After a year of bonding at home with their animals, many pet owners are deciding to take their critters on the road. Several travel companies are paying attention to the trend, rolling out luxury amenities that take “pet-friendly” to new levels.
Maya the Mini Husky enjoys a treat at the Ambassador Chicago during a recent stay
El Encanto, a Belmond Hotel, in Santa Barbara, Calif., updated its dog-friendly offerings in 2020. Gourmet dog menus now list gluten-free options and seasonal fish for $15 a plate, as well as lavender-and-mint treats ($8). For stressed pups, you can order a Ruff Day, a herbal tea blend of camomile, ginger, echinacea and hawthorn berry ($5 a bowl).
Dog-owning visitors staying at New York City’s Crowne Plaza HY36 can partake in the Pets Getaway package that offers 33% off the pet fee (normally $75), two one-way MetroCards and a MetroCard chew toy.
Crowne Plaza HY36
In Florida, the Four Seasons Resort Orlando at Walt Disney World Resort has added a vegan menu to its pet offerings for animals who don’t eat animals, while the W Fort Lauderdale offers a bottle of nonalcoholic Dög Pawrignon for Rover. Staff can also arrange for dog walkers and pet sitters for guests.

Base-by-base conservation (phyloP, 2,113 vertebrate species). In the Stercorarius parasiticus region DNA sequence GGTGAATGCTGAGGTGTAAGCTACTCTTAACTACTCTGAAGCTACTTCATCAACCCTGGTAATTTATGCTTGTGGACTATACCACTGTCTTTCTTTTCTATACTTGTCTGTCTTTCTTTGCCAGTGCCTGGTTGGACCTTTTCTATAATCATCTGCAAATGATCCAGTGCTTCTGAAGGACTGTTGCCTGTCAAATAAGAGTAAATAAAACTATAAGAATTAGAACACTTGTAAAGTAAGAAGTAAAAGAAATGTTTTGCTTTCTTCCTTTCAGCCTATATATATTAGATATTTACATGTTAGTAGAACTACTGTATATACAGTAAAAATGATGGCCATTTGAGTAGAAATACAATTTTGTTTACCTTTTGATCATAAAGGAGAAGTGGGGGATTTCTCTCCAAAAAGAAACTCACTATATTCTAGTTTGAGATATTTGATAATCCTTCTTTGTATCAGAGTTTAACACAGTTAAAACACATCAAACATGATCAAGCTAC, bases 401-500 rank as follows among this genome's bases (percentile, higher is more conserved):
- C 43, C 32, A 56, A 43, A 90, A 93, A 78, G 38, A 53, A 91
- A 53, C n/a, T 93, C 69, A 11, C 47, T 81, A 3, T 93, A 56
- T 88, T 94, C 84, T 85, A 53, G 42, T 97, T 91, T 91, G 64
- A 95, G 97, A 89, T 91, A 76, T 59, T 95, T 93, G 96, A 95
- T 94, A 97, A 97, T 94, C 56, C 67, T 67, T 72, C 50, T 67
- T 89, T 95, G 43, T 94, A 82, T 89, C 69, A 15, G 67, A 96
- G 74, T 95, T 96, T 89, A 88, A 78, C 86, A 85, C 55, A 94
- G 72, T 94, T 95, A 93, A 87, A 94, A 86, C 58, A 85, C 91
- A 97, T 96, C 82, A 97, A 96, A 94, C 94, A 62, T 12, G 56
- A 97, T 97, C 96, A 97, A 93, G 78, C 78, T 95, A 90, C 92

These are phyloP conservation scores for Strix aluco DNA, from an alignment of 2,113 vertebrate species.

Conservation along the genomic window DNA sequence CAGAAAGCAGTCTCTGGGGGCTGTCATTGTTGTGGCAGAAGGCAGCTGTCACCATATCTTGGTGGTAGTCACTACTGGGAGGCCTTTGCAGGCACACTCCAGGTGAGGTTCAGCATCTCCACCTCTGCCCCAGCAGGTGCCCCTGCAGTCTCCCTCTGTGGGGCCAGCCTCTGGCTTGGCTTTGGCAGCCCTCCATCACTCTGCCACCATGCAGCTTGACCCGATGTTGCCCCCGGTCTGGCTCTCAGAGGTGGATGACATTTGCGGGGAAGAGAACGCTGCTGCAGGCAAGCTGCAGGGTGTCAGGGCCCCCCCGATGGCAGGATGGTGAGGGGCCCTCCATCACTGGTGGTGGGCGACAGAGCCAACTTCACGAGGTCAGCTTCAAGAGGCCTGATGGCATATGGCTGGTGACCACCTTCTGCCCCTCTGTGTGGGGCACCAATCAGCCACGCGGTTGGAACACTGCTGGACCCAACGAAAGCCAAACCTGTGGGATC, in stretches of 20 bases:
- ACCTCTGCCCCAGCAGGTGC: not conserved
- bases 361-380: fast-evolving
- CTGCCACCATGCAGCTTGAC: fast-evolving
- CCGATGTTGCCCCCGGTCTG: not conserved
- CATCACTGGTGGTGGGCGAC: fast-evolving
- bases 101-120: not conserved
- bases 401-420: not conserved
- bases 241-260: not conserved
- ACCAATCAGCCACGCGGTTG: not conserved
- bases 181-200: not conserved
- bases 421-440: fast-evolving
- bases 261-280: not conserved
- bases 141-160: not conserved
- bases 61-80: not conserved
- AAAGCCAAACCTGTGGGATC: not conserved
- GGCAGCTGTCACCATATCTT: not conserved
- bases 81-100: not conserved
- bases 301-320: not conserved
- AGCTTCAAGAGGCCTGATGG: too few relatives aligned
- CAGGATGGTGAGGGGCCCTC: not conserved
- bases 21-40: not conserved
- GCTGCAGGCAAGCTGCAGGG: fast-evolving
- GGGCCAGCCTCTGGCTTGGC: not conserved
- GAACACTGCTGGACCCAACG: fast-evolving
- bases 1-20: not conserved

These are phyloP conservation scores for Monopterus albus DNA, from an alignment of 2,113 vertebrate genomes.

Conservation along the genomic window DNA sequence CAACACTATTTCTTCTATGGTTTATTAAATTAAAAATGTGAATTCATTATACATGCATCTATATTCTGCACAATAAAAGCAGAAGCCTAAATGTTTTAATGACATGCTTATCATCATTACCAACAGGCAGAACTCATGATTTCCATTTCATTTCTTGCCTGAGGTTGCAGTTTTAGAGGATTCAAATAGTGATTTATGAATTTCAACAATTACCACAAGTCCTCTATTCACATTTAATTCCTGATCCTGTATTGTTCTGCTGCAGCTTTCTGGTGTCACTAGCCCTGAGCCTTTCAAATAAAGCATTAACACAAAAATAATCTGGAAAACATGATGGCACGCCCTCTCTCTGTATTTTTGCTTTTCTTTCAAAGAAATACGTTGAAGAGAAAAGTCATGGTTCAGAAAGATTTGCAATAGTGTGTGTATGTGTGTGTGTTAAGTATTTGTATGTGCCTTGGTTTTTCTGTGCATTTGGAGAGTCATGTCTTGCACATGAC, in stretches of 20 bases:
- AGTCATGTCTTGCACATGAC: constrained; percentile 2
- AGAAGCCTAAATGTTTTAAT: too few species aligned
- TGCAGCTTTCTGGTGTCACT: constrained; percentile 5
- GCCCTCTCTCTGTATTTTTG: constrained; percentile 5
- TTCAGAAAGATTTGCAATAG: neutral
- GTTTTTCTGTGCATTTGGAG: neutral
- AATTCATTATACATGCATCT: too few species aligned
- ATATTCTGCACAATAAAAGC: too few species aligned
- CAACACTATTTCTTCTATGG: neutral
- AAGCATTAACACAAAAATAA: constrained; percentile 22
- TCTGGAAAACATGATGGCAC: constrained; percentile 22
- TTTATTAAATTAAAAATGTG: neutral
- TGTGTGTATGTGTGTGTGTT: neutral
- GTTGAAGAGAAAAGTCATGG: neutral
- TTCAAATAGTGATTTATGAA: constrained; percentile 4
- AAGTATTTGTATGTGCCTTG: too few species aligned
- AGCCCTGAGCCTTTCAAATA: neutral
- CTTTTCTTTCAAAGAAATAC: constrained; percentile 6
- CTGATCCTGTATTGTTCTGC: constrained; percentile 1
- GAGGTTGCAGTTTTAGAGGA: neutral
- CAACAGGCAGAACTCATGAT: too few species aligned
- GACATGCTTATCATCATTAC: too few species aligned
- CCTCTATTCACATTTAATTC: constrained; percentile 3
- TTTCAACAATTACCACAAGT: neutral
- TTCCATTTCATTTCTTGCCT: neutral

In spring 2021, the Hard Rock Hotel group introduced the Unleashed Pet Program at some of its properties. Participating guests get a “sWag bag” with a chew toy, a velvet memory-foam dog bed for their stay and a customized Spotify playlist with songs such as “Who Let the Dogs Out.”
The Hard Rock
The Lygon Arms, a historic hotel in England’s Cotswolds, paired up with a local groomer to offer a spa day for pet and owner for about $218 a package. Both humans and dogs get facials and nail care. One of you gets a bath and a bandanna.
The Lygon Arms
VistaJet—which already offered sleep mats, treats baked by Michelin-starred chef Michel Roux and rope toys on board—now trains its flight attendants in animal CPR, canine vital signs and how to calm animals that have a fear of flying.
“Our training is white-glove training, which means imagining what might come and pre-empting the request. And we thought, why not also do it for the pets?” —Matteo Atti, VistaJet’s executive vice president of marketing and innovation.
Read the full story Produced by Julia Munslow
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